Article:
Over the Distant Hills

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“When was it written?” I asked Julia-47, my thirty year old assistant.

“1969,” she answered. “That makes it eighty years old. You must have just been a kid, back then,” she smiled.

“Right,” I replied.

She held up the paperback so I could get a good look at it, I recognized the blue lettering on the cover, but had I forgotten the $1.25 price tag.


I am 57 and I am in the thrift business, I operate a large store in Central City and I do fine. I get the bulk of my inventory from buying up the contents of abandoned rental concerns, whether apartments or freestanding houses or storage units. I bid on the treasures at auction alongside other people in the same business and we most often make our bids sight unseen. Sometimes you win and find all manner of collectibles among the items you have secured with a successful bid. Other times, you get boxes of musty clothes, piles of magazines, and/or worthless electronic devices. A week ago Tuesday, was a no win day. Let me tell you about it.

Julia-47, my assistant, enjoyed her job, but not the pay and she reminded me of that whenever I would listen, which was never. The truth is, I did not shower her with money, but she got enough to get by and I bought her lunch at least three days a week, not a a bad deal, really. However, because I didn’t pay her much, I was suspicious, suspicious that she may come upon something of real value in the bins and boxes we carried back to my back office to sort through. If she had found something of value, she might have palmed it and then I’d have been out a diamond ring, or a priceless old nickel, or a piano – okay, not a piano – but a ring or a nickel. To guard against any problems of that type, I watched her closely and she knew that and I wanted her to know that and she did.

It was a Tuesday, as I said before, we stopped at Auntie Della’s Self Storage, did Julia-47 and I. We picked up seven plastic bins that were housed in Unit 51 and we spent a good part of the afternoon, in my office, searching through the old handbags, photographs, recipes, clothes and stuffed toys.

“What did you pay for this garbage, Bert?” asked Julia-47.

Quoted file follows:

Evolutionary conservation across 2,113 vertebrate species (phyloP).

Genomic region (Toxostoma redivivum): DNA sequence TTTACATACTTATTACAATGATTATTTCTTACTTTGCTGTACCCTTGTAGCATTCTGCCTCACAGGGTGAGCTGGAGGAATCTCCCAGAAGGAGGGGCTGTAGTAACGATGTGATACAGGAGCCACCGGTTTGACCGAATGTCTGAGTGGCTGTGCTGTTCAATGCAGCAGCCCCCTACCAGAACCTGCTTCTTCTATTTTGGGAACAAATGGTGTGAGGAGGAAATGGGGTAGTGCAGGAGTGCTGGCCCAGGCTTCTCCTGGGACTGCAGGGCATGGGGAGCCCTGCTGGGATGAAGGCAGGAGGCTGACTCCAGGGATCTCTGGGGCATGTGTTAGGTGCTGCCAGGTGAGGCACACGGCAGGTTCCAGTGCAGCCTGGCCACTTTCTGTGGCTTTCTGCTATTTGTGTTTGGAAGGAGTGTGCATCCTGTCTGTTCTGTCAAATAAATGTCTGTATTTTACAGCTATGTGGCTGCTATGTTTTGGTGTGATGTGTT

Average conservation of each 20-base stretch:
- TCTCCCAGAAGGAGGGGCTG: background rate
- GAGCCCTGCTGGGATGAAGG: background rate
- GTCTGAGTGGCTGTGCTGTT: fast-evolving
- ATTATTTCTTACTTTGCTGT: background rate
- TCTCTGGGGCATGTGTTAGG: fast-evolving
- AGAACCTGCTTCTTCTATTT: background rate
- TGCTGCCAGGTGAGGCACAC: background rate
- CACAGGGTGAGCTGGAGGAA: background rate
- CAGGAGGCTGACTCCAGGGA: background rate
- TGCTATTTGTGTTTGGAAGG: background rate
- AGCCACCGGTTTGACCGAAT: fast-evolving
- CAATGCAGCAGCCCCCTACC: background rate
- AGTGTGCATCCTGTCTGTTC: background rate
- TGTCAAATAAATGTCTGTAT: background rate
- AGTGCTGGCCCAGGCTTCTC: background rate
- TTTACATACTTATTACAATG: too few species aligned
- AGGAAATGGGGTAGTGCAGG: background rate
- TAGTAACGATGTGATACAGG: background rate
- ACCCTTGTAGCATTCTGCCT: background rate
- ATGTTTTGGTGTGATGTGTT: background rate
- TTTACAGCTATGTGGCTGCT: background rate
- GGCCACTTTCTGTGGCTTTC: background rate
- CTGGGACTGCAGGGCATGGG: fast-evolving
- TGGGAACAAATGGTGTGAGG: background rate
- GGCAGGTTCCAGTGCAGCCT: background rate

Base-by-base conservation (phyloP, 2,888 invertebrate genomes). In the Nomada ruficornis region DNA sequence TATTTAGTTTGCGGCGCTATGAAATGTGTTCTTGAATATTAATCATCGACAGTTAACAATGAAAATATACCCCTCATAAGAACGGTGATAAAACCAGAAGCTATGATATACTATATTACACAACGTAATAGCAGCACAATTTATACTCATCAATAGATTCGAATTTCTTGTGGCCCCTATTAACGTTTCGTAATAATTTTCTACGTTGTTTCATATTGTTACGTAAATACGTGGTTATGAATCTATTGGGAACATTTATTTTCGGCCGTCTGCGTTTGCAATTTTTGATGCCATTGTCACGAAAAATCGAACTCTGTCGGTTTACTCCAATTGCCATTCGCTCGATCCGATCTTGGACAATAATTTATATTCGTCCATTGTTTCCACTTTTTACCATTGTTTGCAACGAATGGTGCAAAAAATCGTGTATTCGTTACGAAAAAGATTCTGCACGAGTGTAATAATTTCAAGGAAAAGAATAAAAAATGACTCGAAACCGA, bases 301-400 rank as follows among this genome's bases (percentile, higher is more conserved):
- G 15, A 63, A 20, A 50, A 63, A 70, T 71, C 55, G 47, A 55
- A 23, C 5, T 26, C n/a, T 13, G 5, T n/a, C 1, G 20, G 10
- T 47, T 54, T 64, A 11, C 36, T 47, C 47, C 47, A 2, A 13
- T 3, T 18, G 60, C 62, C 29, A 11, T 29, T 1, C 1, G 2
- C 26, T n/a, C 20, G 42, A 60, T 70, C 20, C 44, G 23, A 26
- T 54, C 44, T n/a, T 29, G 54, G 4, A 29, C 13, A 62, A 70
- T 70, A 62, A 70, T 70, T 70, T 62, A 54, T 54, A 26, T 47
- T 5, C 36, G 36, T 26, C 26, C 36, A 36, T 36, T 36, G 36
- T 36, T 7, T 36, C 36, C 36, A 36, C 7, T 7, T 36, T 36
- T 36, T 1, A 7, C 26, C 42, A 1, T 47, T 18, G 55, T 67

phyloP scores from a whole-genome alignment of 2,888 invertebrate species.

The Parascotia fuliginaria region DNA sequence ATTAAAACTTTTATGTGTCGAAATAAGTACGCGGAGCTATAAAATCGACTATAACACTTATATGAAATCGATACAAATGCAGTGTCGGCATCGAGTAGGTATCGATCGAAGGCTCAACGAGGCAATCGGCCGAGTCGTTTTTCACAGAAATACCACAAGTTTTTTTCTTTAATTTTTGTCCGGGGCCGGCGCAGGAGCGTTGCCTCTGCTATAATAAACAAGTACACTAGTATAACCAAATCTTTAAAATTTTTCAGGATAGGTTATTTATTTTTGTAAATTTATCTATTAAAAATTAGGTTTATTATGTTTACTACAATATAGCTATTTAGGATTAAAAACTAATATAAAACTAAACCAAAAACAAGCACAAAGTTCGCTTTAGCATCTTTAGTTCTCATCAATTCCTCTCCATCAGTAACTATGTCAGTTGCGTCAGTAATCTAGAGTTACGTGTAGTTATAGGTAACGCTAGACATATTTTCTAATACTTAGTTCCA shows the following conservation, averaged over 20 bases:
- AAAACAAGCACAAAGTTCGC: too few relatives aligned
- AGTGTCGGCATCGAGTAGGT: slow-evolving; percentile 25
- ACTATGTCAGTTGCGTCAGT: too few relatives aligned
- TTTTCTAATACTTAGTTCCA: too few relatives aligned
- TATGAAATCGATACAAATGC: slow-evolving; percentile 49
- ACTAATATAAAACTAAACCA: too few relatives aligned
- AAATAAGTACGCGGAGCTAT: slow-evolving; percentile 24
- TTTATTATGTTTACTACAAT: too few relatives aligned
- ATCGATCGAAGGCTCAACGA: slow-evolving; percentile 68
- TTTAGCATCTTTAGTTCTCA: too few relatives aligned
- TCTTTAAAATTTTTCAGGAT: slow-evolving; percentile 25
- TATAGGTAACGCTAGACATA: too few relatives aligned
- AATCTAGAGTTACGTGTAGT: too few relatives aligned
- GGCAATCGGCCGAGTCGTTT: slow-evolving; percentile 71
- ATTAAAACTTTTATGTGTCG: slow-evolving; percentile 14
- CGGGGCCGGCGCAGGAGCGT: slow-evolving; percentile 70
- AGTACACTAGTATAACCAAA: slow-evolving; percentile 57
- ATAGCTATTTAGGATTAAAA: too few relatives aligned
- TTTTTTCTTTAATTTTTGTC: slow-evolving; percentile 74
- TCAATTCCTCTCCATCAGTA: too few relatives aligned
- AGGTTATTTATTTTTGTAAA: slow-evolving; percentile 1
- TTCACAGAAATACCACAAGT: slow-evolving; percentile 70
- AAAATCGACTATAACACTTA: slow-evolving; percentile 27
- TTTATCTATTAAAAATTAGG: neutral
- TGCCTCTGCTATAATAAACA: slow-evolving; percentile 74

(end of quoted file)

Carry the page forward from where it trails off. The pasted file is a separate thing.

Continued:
“Never mind,” I replied, “it pains me to think of it.”

It was then that she found the novel, the Michael Crichton novel, from 1969. I recognized it immediately as one of the torchables.

“What is an Adromeda Strain?” asked Julia-47.

“If you had read the novel, you’d know the answer.”

“Have you read it?” she asked

“I read it in two days.”

“Goody for you.”

“Get rid of it.” I told her.


“Burn it.” I half-commanded.

“No, I want to read it.”

“It is not allowed.” I warned.

“What are you afraid of?”

“Spiders – and owning one of the torchables – and you should be, too.”

“Why did this book make the list?” she asked.

“Crichton was a denier of global warming.”

“What about it?”

“Our leaders do not like deniers of their tenets,” I promised.

She took up the novel in her hands. “I am reading this.”

“Read what you want,” I relented. “It’s your life, anyway, I could replace you by Friday, given the need.”


Government inspectors are in my shop every two weeks, but I didn’t recognize either of the black-suited thugs that showed up on a rainy Friday, after Juia-47 disappeared. The inspectors I had dealt with in the past would come by to check my sales floor, just to be sure I wasn’t peddling anything illegal, but not those two. They were after something else.

Thug 1 approached after he walked the floor for about ten minutes, he, like the his counterpart, was a pale, white guy, six foot, two, anyway, dark glasses, and the fellow’s face was most comfortable in a scowl.

“Everything looks fine, Mr. Kaye,” he said, “we won’t trouble you any longer.”


“One more thing, though, do you employ a young woman, a Julia-47?”

“Yes,” I answered, “I do, or I did, she hasn’t shown up for work in three days – she can be flighty.”

Thug 2 approached the counter as I answered. He handed me a card. “Have her call us when she comes back to work,” he said.


Julia-47 called me just before I woke up and isn’t that always the way.

“Where are you?” I asked her.

“The turn of the century,” she replied.

“I’ve never heard of it, is it a club? Where is it?”

“It’s not a where, it’s a when.”

“How did you get there?” I inquired.

“My boyfriend, Roy-11, he knows all about metaphysics and time and space and whichever.”

“Hard to believe, the time-jumping, I mean.”

“Do you know of any quantum events that are easy to believe?” she asked.

“Well said. Did Roy-11 go with you?”

“No, he had to stay behind, his sister is having a birthday or a baby shower or a tooth implanted or something.”

“Why did you leave?” I asked.

“Had to, the government is after me. They were watching me. I got rid of the book, but it was too late. I won’t be back, you know.”

“I know.” I said.

“Will you miss me?”

“Sometimes. Where are you staying?”

“With my grandma,” Julia-47 replied, “she’s cute, and younger than me.”

“That’s how that works.”

“Her name is Lacy,” promised Julia-47, “Lacy, with no number after it, like you.”

“Yes, exactly like me.” I replied. “What’s on for tonight?”

“Book store, Mr. Crichton is signing copies of Timeline. Can you believe it?”

“I can believe anything.”

The End

About the Author: 
Biographical Notes: Edward Palumbo is a graduate of the University of Rhode Island (1982). His fiction, poems, shorts, and journalism have appeared in numerous periodicals, journals, e-journals and anthologies including Rough Places Plain, Flush Fiction, Tertulia Magazine, and Epiphany.